American Climate Video: Giant Chunks of Ice Washed Across His Family’s Cattle Ranch
Climate Signals Summary: Climate change is increasing extreme and total precipitation in the Midwest, and this increases the risk of flooding. In the spring of 2019, there was severe flooding in the Mississippi River Valley and the Missouri River basin.
Article Excerpt: The sign outside the Pischel family cattle farm says it was established in 1914, which makes Clint Pischel the sixth generation to work the land. It's all he's ever known, and neither he nor any of his forebears can remember anything like the floods that inundated their pastures in March 2019 and killed 59 calves.
There had been runoff after heavy rains in the past, he said, but there had never been ice chunks the size of compact cars, carried by 10-foot waves, crashing through sheds and fence posts and killing cattle.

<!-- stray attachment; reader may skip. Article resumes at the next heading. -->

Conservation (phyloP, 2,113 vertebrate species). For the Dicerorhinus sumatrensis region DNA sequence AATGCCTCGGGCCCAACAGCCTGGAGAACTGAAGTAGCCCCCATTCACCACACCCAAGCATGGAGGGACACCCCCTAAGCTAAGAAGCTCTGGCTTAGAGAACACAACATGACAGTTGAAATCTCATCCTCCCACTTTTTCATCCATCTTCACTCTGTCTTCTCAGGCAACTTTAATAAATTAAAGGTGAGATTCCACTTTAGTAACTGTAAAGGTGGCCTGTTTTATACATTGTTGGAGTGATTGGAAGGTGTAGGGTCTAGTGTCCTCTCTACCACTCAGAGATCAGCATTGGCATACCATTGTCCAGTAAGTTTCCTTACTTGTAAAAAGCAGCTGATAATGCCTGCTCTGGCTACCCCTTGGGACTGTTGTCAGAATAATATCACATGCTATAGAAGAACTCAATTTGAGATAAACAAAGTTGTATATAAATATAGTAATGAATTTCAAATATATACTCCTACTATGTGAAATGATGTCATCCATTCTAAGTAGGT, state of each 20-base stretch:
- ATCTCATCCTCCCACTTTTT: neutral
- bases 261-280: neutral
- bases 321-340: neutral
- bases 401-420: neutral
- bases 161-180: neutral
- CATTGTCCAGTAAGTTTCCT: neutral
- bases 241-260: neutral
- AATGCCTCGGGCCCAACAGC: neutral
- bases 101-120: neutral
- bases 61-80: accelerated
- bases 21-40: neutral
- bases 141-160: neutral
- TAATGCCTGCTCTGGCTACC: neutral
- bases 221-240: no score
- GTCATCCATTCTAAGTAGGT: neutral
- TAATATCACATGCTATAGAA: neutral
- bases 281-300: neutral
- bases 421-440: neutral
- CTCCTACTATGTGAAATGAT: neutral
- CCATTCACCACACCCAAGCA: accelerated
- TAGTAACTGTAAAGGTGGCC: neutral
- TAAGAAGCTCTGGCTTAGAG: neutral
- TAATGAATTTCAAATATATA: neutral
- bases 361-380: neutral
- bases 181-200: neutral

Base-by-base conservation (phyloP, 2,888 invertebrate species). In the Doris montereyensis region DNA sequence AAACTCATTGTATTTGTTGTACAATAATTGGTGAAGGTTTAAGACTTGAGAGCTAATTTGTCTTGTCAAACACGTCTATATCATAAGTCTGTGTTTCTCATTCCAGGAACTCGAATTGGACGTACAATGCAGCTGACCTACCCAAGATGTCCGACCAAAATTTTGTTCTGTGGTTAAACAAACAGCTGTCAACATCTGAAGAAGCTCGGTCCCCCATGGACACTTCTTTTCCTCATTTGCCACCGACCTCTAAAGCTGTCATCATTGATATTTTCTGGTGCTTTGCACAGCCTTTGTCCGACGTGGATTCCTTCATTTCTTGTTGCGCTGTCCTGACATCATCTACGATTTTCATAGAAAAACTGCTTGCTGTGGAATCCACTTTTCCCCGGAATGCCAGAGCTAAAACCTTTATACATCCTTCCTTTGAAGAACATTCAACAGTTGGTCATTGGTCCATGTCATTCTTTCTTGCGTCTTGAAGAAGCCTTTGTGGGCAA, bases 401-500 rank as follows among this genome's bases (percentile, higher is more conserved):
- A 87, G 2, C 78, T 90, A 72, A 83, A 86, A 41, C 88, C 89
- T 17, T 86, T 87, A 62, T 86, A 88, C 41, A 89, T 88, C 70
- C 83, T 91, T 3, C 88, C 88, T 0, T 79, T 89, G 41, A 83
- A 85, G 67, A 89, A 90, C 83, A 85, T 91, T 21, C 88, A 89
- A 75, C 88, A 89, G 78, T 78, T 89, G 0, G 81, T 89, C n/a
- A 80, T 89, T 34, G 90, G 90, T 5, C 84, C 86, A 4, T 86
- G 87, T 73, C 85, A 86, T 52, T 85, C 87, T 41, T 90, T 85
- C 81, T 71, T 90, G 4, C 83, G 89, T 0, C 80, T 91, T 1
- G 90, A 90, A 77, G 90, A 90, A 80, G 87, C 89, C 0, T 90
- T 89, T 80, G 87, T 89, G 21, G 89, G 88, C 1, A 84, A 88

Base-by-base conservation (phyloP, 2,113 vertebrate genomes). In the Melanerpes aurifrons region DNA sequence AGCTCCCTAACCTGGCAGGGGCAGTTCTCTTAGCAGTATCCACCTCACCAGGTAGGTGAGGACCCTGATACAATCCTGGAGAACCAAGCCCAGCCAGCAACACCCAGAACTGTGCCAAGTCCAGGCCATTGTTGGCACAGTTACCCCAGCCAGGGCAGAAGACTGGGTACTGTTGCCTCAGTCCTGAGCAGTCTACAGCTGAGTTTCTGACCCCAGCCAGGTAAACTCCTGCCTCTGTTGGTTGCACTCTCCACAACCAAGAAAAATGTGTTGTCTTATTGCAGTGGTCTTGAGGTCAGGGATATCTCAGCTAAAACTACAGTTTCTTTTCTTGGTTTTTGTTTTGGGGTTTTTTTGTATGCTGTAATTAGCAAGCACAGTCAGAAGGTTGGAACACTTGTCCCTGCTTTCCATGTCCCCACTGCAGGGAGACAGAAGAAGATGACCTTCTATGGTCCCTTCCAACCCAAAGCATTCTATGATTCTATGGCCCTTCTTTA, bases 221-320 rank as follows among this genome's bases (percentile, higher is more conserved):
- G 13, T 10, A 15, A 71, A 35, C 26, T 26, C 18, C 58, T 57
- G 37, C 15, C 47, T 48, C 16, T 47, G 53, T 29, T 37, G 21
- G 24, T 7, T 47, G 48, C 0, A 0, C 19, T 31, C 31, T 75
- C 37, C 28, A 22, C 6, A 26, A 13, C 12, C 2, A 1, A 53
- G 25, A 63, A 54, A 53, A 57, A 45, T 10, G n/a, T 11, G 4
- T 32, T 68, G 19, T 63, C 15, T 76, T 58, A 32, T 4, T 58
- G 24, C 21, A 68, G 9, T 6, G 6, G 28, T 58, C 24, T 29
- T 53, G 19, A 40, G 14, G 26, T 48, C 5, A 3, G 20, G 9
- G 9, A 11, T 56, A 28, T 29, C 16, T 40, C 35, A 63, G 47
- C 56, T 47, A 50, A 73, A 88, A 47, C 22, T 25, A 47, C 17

Record floods swamped states across the northern Great Plains after intense precipitation from a so-called "bomb cyclone" hit the region, dumping more than two weeks worth of rain in 36 hours.
Climate scientists say the region, already prone to great weather variability, from drought to intense rainfall and flooding, will face even more as climate change continues to heat up the atmosphere. The 12-month period leading up to February 2019 was the fifth-wettest stretch of weather in Nebraska since 1895, said Nebraska State Climatologist Martha Shulski.
Pischel figures it will take two good years for the family to make back what they lost to the flooding.
"In the long run, you know, if I was 65 years old, this would be the time to sell out," Pischel said. "It's the time to probably be done. But I'm young enough yet that unless I want to go get a 9 to 5 job somewhere, you got to survive stuff like this, otherwise there goes your future. And it's something you want to pass on a generation."